The more interesting but not surprising additions to the new workstation line are the graphics and 3D capabilities. The M6700 features NVIDIA's 3D Vision Pro, which combines wireless active shutter glasses, an integrated RF communication hub, and software to transform traditional CAD/CAM/CAE, digital content creation, and seismic visualization applications, among others, into full stereoscopic 3D. The inclusion of this capability (which Dell calls a first for its mobile workstations) as a core, integrated feature is a nod to just how far immersive 3D has come from the days of being limited to expensive, out-of-reach CAVEs found typically in corporate or university R&D labs.
The new workstations also can power three simultaneous displays when undocked and up to five displays when docked -- another plus for engineering teams looking for flexibility and power when visualizing complex assemblies and models.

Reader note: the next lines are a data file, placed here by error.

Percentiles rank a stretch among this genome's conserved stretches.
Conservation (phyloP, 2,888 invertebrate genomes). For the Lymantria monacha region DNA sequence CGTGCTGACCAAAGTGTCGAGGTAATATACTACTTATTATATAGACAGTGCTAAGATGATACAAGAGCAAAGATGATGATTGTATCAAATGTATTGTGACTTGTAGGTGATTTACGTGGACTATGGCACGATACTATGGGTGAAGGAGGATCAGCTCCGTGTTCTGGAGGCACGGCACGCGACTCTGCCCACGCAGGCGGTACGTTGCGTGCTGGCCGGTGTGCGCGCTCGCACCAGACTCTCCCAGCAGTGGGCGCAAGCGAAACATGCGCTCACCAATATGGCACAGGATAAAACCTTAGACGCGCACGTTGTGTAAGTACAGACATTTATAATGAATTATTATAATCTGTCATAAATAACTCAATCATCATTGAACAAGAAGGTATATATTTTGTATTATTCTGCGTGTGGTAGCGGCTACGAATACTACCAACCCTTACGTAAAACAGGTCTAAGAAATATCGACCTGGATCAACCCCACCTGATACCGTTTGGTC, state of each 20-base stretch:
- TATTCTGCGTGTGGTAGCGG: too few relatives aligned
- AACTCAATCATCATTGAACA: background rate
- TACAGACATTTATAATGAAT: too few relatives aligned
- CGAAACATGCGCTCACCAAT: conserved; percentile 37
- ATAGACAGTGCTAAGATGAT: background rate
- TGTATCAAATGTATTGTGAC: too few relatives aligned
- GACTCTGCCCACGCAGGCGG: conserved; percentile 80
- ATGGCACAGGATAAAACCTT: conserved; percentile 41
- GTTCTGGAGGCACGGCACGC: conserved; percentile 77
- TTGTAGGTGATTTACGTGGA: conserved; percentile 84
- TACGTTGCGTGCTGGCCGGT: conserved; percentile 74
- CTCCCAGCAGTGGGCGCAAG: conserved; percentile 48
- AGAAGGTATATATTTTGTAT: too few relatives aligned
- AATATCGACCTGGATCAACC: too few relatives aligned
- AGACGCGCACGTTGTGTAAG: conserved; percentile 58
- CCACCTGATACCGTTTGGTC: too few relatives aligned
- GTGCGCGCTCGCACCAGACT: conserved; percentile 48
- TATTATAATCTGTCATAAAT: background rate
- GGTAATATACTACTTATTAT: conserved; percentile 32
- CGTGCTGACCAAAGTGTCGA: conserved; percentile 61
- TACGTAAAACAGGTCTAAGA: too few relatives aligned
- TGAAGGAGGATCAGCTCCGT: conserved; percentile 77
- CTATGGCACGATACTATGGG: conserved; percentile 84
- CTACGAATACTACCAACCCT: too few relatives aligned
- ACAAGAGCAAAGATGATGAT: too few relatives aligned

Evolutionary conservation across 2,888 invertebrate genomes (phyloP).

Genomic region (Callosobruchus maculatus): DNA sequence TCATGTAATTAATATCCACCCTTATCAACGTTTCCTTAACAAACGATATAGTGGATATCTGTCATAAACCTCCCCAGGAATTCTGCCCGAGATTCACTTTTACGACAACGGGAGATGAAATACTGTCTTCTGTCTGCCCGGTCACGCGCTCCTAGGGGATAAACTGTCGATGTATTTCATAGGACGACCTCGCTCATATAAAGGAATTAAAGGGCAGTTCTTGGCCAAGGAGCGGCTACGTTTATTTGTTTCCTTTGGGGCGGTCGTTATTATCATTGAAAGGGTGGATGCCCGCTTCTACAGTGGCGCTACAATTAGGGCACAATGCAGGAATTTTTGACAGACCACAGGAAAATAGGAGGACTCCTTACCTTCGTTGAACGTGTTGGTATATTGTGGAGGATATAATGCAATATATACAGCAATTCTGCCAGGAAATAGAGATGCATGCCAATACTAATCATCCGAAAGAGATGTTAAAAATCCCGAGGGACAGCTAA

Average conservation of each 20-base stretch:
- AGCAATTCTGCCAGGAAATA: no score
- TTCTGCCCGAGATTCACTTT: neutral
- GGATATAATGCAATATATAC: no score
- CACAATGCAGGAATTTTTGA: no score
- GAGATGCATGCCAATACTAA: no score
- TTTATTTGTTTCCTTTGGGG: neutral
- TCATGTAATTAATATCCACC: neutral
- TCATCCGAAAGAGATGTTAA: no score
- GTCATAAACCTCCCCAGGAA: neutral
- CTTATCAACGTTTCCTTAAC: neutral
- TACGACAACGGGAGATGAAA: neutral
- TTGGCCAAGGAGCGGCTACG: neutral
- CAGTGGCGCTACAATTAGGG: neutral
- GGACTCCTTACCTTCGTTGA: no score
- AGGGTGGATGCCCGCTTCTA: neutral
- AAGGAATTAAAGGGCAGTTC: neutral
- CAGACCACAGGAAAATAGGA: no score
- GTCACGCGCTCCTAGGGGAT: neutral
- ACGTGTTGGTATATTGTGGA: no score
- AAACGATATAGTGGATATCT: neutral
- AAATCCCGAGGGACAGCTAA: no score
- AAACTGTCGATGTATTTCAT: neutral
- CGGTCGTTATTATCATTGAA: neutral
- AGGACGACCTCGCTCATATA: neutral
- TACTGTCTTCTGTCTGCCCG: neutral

Obviously, using a system this powerful out in the field can invite all kinds of problems that could degrade performance. Dell has put some design muscle into addressing those issues. For example, the workstations feature all-day battery life and an MIL-STD 810G tested chassis made from a durable aluminum and magnesium alloy. Battery-extending features include the NVIDA Optimus technology, which intelligently and automatically optimizes the system to deliver high-end graphics performance only when needed.
In the coming months, Dell said, the M6700 will become the first mobile workstation to offer optional 10+ finger multitouch. For users working with large volumes of sensitive data or designs that require frequent swapping of hard drives, the design calls for an ejectable primary hard drive caddy.
The new workstations are ISV-certified from most of the leading 3D CAD and CAE vendors. Pricing starts at $1,649 for the M4700 and $2,199 for the M6700.